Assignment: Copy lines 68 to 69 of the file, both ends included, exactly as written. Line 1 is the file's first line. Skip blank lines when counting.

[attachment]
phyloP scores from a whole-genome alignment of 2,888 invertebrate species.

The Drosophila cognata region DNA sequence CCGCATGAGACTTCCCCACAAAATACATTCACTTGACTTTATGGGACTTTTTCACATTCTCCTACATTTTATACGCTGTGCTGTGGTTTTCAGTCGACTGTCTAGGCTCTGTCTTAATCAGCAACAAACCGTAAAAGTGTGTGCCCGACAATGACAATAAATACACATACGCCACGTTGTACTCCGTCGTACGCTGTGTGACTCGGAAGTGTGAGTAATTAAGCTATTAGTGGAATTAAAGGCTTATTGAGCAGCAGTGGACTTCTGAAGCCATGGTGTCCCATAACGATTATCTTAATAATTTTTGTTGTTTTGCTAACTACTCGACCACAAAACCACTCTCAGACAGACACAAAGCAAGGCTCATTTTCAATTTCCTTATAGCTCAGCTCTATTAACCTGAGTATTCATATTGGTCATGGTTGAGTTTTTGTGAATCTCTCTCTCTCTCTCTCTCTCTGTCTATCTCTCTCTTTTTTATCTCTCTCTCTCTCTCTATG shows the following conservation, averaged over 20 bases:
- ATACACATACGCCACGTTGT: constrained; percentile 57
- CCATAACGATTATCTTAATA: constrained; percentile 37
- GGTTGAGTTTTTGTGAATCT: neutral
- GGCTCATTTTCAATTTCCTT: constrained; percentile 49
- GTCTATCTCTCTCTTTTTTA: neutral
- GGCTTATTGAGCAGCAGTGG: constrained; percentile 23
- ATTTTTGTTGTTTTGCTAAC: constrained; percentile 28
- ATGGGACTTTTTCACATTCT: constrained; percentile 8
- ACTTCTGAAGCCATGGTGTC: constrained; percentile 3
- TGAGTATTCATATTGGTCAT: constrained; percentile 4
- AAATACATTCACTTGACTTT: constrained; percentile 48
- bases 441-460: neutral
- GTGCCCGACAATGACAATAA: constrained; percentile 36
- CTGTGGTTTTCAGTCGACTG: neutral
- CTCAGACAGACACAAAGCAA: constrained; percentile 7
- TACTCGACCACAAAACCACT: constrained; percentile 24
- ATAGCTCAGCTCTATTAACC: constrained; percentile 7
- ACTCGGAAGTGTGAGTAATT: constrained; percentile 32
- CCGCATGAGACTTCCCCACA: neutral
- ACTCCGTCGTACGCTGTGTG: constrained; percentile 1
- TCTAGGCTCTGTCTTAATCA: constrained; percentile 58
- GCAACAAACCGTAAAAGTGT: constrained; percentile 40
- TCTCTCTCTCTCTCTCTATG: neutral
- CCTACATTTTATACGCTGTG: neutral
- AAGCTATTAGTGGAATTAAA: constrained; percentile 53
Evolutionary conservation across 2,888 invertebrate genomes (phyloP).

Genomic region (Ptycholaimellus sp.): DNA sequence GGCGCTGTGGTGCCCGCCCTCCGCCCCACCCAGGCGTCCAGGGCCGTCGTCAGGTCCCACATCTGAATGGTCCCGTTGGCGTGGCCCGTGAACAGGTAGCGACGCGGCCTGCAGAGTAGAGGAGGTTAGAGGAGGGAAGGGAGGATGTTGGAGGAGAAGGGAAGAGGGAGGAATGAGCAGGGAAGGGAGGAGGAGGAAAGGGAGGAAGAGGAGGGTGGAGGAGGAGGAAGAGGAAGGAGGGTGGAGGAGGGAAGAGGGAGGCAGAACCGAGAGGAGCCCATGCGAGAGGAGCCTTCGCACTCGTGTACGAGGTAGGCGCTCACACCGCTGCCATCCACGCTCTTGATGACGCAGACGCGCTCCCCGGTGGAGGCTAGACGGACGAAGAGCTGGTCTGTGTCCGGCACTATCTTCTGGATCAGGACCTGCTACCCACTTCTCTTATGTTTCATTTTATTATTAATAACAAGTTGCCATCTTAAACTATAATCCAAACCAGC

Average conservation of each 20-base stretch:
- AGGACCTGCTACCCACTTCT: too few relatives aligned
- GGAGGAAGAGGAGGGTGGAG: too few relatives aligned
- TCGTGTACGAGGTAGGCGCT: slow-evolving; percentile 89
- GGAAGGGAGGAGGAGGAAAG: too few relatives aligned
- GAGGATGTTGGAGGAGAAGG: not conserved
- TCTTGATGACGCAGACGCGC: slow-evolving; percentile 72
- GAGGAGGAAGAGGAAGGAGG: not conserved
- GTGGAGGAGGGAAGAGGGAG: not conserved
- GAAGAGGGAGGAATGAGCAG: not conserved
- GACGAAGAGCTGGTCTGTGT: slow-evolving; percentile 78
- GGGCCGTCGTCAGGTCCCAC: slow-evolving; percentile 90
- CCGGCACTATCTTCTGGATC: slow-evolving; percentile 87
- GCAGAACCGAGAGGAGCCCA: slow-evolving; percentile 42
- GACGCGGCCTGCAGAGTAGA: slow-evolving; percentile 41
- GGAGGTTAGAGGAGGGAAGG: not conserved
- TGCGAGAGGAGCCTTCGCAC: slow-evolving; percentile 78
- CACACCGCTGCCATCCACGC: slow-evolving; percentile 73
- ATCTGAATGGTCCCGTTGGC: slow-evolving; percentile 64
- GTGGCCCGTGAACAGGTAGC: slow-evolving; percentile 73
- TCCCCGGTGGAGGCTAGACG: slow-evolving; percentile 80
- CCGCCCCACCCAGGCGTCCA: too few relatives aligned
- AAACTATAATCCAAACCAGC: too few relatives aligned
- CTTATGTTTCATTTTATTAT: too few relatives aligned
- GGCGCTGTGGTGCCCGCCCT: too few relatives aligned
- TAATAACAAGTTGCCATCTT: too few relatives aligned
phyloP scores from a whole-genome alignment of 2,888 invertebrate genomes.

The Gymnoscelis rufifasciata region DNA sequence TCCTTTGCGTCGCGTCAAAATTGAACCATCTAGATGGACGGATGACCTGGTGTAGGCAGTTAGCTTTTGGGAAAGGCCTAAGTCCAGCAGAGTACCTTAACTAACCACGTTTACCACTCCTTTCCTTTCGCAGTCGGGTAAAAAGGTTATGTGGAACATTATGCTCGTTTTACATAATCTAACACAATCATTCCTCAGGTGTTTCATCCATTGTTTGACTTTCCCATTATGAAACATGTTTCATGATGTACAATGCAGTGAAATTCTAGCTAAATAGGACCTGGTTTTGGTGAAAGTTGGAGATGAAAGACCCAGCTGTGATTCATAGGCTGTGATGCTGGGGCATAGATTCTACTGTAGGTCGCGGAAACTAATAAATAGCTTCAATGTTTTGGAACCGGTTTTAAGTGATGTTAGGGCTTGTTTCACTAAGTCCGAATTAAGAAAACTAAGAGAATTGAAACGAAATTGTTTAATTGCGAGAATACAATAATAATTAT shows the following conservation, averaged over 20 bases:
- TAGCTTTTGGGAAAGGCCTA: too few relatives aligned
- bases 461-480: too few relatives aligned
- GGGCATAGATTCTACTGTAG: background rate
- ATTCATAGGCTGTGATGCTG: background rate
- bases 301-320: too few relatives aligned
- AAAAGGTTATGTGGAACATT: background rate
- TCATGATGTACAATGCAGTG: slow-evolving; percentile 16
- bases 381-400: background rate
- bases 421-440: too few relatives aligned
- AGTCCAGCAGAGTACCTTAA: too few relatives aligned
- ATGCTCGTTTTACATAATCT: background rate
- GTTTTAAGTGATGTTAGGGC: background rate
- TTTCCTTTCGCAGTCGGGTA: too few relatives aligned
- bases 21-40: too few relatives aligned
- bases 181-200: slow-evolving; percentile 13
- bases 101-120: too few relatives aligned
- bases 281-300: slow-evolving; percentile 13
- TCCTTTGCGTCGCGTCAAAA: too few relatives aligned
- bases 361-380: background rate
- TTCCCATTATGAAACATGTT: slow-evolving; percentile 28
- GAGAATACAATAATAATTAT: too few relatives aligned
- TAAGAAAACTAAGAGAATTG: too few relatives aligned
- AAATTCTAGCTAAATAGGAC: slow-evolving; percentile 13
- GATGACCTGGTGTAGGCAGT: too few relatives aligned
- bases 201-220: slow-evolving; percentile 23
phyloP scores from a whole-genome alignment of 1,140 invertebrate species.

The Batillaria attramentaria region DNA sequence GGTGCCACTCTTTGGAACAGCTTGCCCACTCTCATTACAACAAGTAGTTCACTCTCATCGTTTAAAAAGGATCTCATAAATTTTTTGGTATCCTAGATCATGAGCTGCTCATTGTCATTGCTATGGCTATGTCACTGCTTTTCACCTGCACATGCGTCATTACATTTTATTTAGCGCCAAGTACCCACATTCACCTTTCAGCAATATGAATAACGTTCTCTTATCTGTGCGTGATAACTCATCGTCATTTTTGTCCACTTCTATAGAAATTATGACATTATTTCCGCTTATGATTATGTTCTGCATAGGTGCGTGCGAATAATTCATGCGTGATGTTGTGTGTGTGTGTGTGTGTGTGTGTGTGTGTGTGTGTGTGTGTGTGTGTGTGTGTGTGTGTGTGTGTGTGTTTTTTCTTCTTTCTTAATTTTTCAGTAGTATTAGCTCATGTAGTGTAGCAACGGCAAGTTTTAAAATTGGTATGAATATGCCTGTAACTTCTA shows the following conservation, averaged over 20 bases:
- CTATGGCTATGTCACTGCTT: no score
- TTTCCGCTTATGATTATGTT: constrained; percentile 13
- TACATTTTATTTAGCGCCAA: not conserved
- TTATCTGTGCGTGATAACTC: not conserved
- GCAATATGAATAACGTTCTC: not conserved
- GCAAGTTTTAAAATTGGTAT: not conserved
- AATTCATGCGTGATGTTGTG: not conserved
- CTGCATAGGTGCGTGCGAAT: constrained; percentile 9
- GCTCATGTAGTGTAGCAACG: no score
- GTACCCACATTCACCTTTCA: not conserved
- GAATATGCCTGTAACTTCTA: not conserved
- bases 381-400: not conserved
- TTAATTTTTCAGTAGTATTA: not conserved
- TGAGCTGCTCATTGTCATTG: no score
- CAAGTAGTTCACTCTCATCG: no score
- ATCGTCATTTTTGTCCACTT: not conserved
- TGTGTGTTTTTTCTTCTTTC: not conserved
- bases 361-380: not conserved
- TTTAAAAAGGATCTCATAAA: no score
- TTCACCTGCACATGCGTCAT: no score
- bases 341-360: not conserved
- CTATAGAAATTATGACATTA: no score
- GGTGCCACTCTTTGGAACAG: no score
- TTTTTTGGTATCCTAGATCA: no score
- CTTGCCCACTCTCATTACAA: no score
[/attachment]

- ATGCTCGTTTTACATAATCT: background rate
- GTTTTAAGTGATGTTAGGGC: background rate